TUN WIN AUNG & WAH NU 

(b. 1975 & 1977, Myanmar)

Wah Nu was born in 1977 in Yangon, Myanmar, and Tun Win Aung was born in 1975 in Ywalut, Myanmar. Both artists graduated from the University of Culture, Yangon, in 1998, Wah Nu with a BA in music, Tun Win Aung with a BA in sculpture. After completing her studies, Wah Nu turned to painting and video, while Tun Win Aung extended his practice to performance, multimedia work, and painting. He has also created several site-specific outdoor installations, often involving Myanmar’s landscape. In addition to working individually, this husband and wife also collaborate with one another, addressing elements of historical and contemporary culture, established custom and innovative practice. They approach the natural and built environments of their native country with an ecological sensitivity motivated by animistic Buddhist beliefs. A sensuous exploration of color and light, pursued across different mediums, lends much of their work a dreamlike atmosphere.

Wah Nu and Tun Win Aung’s series of large color photographs Blurring the Boundaries (2007–09) portrays models of proposed exhibitions. Built in the artists’ studio using props, maquettes, and miniature artworks, these constructions playfully confuse original and copy, reality and fiction, event and document, representing a spirited response to a local scarcity of resources and popular suspicion of contemporary art. Exploiting the illusionist stagecraft of the scale modeler, the images are at once fully realized and propositional. In 2009, Wah Nu and Tun Win Aung initiated the project 1000 Pieces (of White), gathering and producing objects and images to assemble a portrait of their shared life as partners and collaborators. Interweaving public and private, personal anecdote and pop cultural appropriation, this unique archive attests to the poetry of the everyday. In addition to found and original materials, the artists have occasionally incorporated drawings and sketches by artist friends, and even by their own daughter, into the ongoing work. They selectively whitewash the surfaces to visually link the series’ disparate elements. The gesture isolates or obscures certain details, evoking the passage of time and the fading of memory. Some components address history and politics; others appear more whimsical and intimate. Ultimately, 1000 Pieces (of White) captures the intersection of shared and individual histories, the transformation of public information into private knowledge.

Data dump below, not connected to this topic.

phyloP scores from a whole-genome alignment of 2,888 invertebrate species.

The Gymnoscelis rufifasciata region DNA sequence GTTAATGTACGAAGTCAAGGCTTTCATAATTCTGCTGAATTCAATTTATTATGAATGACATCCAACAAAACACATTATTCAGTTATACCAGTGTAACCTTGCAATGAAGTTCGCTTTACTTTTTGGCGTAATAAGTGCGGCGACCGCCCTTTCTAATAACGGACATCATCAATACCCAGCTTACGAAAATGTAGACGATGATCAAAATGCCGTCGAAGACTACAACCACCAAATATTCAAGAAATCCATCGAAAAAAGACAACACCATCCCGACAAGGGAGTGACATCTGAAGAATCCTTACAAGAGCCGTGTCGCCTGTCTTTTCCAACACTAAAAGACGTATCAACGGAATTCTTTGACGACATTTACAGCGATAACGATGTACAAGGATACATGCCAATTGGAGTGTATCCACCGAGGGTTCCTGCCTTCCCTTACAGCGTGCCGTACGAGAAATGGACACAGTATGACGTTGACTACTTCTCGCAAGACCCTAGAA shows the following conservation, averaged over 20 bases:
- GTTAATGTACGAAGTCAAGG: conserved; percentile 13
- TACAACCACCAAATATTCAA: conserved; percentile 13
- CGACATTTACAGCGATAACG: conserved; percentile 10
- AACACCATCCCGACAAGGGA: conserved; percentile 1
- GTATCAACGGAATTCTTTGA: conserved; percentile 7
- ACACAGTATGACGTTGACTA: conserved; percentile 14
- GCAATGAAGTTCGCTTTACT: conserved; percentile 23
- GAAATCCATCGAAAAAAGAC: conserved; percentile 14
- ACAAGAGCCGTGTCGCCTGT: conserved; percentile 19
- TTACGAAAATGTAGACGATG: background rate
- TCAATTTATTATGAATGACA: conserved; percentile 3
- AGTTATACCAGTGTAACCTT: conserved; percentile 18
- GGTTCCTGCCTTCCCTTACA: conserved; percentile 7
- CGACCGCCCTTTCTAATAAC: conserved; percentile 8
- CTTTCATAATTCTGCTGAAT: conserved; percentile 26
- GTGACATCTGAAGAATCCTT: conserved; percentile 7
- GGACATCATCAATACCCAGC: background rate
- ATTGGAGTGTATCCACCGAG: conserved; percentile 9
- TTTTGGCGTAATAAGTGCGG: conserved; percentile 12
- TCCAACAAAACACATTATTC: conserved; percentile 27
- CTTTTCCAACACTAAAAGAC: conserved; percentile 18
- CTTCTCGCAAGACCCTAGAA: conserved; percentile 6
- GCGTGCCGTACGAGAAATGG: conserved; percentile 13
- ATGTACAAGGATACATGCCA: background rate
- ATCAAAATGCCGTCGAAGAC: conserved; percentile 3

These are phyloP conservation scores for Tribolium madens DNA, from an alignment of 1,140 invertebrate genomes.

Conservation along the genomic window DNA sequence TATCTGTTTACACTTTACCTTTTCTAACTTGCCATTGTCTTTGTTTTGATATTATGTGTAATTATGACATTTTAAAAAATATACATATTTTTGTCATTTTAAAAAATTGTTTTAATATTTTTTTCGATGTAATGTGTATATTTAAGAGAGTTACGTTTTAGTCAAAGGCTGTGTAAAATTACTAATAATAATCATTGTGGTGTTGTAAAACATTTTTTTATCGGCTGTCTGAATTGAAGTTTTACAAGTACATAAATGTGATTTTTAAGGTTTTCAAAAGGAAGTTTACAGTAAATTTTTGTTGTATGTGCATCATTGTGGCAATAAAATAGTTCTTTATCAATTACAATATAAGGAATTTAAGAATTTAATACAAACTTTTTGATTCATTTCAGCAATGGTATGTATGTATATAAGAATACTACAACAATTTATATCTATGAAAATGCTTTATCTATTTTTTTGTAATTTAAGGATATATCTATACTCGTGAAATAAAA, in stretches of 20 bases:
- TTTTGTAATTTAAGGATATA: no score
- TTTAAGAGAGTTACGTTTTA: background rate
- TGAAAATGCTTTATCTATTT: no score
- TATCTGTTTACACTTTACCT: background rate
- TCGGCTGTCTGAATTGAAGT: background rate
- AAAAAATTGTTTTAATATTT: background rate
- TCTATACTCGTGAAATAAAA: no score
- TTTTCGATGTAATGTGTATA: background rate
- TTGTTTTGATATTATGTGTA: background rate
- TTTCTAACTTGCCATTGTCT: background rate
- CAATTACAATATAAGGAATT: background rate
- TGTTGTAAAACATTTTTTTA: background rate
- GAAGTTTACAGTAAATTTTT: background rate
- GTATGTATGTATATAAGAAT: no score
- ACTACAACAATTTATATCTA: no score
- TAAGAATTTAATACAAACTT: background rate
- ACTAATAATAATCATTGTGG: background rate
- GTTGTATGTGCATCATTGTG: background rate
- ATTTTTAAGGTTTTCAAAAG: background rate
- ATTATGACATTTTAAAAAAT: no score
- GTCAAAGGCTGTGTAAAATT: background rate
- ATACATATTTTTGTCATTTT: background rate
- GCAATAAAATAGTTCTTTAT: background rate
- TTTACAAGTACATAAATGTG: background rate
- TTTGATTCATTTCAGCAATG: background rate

In 2011, Wah Nu and Tun Win Aung’s collaborative work was shown in solo presentations at Art-U room, Tokyo, and at Meulensteen Project Space, New York. Individually, Wah Nu has had solo exhibitions at Lokanat Galleries, Yangon, Myanmar (2004), and Art-U room (2005 and 2008). She participated in notable group exhibitions including the 3rd Fukuoka Asian Art Triennial, Japan (2005); Another Seven Artists, Ŧ Alternative Space and Axis Alternative Space, Yangon (2007 and 2008); and Inner Voices, 21st Century Museum of Contemporary Art, Kanazawa, Japan (2011). Tun Win Aung has been the subject of solo exhibitions at Heaven Art Gallery, Yangon (1998), and Lokanat Galleries (1999 and 2001). He participated in such group exhibitions as the 2nd Fukuoka Asian Art Triennial (2002) and In Search of Light: Modern and Contemporary Art from Myanmar, Fukuoka Asian Art Museum (2006). Along with Wah Nu, he participated in the 1st and 2nd Thuyedan Event, presenting performance and public art projects in artist-organizer Aung Ko’s hometown of Pyay, Myanmar. Their collaborative work has been featured in the 11th Asian Art Biennial, Dhaka, Bangladesh (2004); 6th Asia Pacific Triennial, Queensland Art Gallery, Brisbane, Australia (2009–10);Videozone V, Centre for Contemporary Art, Tel Aviv (2010); plAy: Art from Myanmar Today, Osage Gallery, Singapore (2010); Video, an Art, a History, 1965–2010, Singapore Art Museum (2011); Meta-question: Back to the Museum Per Se, 4th Guangzhou Triennial, China (2011); and No Country: Contemporary Art for South and Southeast Asia, Solomon R. Guggenheim Museum, New York and the Asia Society Hong Kong Center. Wah Nu and Tun Win Aung live and work in Yangon.